Not only do we have hive beetles attacking the bees from the inside, we have robbing bees attacking from the outside. The day after we did the hive inspection, the robbing bees were out in full force. They must have gone back to their hives and told everyone where to go for free goodies. To try to help our bees defend the hive, we tried to block the entrance off so that the bees only had a few places to defend.

Blocked hive entrance

We also stuffed some of the holes with grass so that bees couldn’t get in but at least they’d have some ventilation.

bee rumbles on the porch

There were so many bees hovering around the hive, it was hard to tell who was from our hive and who was trying to sneak by the guard bees. I witnessed so many bee fights. The grass in front of the hive is a graveyard of bees.

Wounded Bee in the grass

The other thing we tried was to put vapor rub on the hive. The thinking is to mask the smell of honey from the robber bees. Our bees wouldn’t be able to smell the hive either but because they know where it is, they should be able to get back. I had a hard time putting the stuff on the hive because I was afraid the bees would be harmed by the tingly icy hot feeling.

Then we tried to cover the entire hive with a queen sized sheet.

wetting the queen sized sheet

The sheet is also supposed to limit the amount of bees that can enter the hive. Bees also don’t like to be damp so wetting the sheet is supposed to deter them.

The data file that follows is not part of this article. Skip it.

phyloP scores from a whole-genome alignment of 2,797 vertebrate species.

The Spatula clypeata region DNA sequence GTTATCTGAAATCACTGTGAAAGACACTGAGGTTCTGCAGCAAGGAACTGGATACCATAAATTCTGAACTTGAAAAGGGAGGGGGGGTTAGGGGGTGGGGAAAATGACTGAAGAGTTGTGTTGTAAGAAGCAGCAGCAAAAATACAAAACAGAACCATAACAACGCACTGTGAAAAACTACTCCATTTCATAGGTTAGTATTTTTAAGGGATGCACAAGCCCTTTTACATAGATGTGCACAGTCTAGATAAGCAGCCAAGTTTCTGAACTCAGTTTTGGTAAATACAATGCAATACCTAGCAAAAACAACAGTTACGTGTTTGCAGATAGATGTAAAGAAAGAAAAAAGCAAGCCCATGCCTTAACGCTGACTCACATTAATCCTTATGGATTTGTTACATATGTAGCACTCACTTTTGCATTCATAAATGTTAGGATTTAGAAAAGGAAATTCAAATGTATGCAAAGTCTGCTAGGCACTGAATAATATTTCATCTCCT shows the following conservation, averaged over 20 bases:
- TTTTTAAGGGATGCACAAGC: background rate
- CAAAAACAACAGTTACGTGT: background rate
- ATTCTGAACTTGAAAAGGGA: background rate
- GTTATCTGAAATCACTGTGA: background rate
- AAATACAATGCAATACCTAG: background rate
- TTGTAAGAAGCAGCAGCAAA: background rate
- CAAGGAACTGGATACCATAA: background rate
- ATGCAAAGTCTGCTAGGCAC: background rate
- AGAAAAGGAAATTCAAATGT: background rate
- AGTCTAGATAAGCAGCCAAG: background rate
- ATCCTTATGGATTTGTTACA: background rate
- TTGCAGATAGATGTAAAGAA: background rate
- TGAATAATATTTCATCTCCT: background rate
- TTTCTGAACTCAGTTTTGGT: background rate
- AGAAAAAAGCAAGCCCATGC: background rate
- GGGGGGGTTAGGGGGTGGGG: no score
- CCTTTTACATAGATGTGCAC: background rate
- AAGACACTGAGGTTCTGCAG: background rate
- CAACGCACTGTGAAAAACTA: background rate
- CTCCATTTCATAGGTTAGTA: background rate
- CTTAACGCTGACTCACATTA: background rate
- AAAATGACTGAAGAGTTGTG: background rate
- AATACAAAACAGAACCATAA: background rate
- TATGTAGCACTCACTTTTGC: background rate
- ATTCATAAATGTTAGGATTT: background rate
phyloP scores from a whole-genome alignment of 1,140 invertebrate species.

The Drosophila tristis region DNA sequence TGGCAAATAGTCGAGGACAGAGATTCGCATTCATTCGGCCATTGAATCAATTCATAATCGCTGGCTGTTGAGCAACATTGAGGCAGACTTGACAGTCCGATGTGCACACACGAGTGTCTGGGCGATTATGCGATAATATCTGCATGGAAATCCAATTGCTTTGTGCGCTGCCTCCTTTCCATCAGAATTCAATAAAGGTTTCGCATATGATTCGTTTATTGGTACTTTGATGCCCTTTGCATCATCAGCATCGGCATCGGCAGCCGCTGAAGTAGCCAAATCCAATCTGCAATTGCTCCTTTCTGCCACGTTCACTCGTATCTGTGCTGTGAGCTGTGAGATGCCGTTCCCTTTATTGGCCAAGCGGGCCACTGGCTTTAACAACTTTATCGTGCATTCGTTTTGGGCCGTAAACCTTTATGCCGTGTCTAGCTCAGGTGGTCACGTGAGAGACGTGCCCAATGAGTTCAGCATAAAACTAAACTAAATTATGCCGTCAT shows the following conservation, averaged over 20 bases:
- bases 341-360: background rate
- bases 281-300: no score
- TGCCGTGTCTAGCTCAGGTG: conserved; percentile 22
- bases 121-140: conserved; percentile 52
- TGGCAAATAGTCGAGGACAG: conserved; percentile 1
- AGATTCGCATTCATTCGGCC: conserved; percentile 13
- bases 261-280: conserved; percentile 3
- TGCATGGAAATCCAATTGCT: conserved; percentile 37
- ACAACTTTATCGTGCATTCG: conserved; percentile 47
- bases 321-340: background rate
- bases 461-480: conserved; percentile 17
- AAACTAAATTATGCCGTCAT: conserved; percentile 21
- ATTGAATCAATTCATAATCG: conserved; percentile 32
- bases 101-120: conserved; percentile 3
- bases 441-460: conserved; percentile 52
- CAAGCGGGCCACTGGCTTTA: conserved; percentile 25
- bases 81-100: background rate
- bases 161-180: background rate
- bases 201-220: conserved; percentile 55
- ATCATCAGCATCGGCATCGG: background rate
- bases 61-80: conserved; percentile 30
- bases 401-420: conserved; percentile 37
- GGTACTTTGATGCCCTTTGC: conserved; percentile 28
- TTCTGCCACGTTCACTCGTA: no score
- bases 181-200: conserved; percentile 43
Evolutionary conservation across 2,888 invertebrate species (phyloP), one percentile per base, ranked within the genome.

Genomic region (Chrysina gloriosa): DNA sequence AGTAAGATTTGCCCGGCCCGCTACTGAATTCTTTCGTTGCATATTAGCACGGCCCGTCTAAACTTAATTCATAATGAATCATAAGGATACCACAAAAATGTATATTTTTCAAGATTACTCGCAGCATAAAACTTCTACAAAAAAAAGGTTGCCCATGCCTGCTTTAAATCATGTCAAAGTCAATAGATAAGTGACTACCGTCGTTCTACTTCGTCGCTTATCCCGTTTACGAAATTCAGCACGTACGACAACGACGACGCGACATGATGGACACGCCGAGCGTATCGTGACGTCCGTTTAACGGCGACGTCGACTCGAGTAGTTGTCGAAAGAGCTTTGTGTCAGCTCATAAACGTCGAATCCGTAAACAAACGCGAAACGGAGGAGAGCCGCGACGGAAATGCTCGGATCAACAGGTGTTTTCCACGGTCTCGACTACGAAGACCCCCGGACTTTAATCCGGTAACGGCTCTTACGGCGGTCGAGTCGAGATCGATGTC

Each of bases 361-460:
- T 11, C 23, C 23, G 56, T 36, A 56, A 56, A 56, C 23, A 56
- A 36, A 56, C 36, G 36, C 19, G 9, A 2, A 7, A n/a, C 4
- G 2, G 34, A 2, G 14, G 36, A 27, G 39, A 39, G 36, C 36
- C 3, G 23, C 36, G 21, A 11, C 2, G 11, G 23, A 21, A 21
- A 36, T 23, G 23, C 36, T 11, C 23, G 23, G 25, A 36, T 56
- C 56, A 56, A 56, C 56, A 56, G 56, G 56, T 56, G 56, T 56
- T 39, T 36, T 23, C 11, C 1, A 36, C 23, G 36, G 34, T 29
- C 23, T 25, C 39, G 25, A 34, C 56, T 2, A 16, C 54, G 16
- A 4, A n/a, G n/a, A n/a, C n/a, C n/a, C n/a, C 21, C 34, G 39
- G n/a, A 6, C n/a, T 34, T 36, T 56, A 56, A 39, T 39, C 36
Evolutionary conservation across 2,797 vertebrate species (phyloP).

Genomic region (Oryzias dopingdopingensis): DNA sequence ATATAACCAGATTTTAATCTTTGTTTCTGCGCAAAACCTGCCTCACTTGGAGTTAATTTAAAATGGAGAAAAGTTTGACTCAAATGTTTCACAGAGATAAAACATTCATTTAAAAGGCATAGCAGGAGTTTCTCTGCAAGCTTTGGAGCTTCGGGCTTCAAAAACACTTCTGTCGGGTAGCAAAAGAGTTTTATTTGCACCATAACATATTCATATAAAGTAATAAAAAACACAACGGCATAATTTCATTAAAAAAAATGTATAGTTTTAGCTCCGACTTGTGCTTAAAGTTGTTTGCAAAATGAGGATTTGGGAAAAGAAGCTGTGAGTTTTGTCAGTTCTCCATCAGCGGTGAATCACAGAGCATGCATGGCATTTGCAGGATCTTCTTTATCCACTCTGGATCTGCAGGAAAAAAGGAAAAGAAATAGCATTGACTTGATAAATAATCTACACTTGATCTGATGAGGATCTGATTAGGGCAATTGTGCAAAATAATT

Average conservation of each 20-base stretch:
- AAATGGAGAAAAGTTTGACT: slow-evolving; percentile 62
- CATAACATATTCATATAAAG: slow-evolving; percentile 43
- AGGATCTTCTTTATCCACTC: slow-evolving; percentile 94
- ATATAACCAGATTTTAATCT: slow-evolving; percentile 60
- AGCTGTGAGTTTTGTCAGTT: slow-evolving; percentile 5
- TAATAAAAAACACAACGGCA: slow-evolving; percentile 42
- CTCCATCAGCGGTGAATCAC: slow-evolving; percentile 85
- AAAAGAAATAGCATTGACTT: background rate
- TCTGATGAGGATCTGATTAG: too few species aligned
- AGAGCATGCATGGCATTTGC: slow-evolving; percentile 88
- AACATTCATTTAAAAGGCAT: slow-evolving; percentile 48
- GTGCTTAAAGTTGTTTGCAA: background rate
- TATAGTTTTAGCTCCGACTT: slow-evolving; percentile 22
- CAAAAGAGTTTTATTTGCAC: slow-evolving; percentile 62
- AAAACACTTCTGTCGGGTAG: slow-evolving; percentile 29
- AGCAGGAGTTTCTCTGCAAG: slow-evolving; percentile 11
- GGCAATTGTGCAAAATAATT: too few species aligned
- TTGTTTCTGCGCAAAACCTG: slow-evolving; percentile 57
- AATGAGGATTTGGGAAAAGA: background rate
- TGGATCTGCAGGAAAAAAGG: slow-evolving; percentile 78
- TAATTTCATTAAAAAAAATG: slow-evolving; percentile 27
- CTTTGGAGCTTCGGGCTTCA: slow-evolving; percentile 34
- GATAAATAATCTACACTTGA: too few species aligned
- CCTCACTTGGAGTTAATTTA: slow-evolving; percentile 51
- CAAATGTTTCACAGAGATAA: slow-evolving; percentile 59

covering the hive

I spent a lot of time this weekend monitoring the hive. I re-wet the sheet when it got dry and tried to shake out the bees that were crawling on the inside.

We were lucky that Sunday was a rainy damp day. The robber bees had to huddle together outside and were more concerned about staying warm than entering the hive. I worry that some of these are our bees and not robbers but it is very hard to tell. I feel like a worried mother.

Brooklyn, we have a problem

3 Jul

On Friday, Deb and I inspected the hive. We haven’t done an inspection since I got stung. I didn’t have work, so we decided to do it mid day when there is more sunlight in the yard. I was concerned that our queen might not be laying enough eggs because our brood pattern is really spotty.

We started at the top deep. No brood activity is happening up there. We have old honey but the queen hasn’t laid any eggs.

Bees eating honey

Then we got to the second deep. We still have very spotty brood. We saw some larva but couldn’t find eggs or the queen. Then we got to the end frames of the hive, the one where I saw the beetle last inspection. Under two frames on the floor of the hive looks like there is a pile of sawdust until you look closer and realize that it is moving. There was larva from another bug in the hive. We suspect that it could be small hive beetle larva. We took the two end frames out of the hive so that I could try to sweep out the larva.

Frames hanging on the hive

Floor of the hive

larva on floor of hive

From what I have read, small hive beetles had only been a problem in the southeast. Unfortunately, many queens come from Georgia. Also, our hive came from the Queens County Farm Museum where there were many hives and equipment around. Some of the frames we have in the hive have dark comb and seem to be old. Deb and I decided to put in new frames in place of the two dark frames that were over the gross beetle larva. We will see if this helps. It seems very counter intuitive to try to medicate the hive with bug killing chemicals. If the problem continues, the beetles will ruin all of the honey in the hive.

Anyone have any suggestions?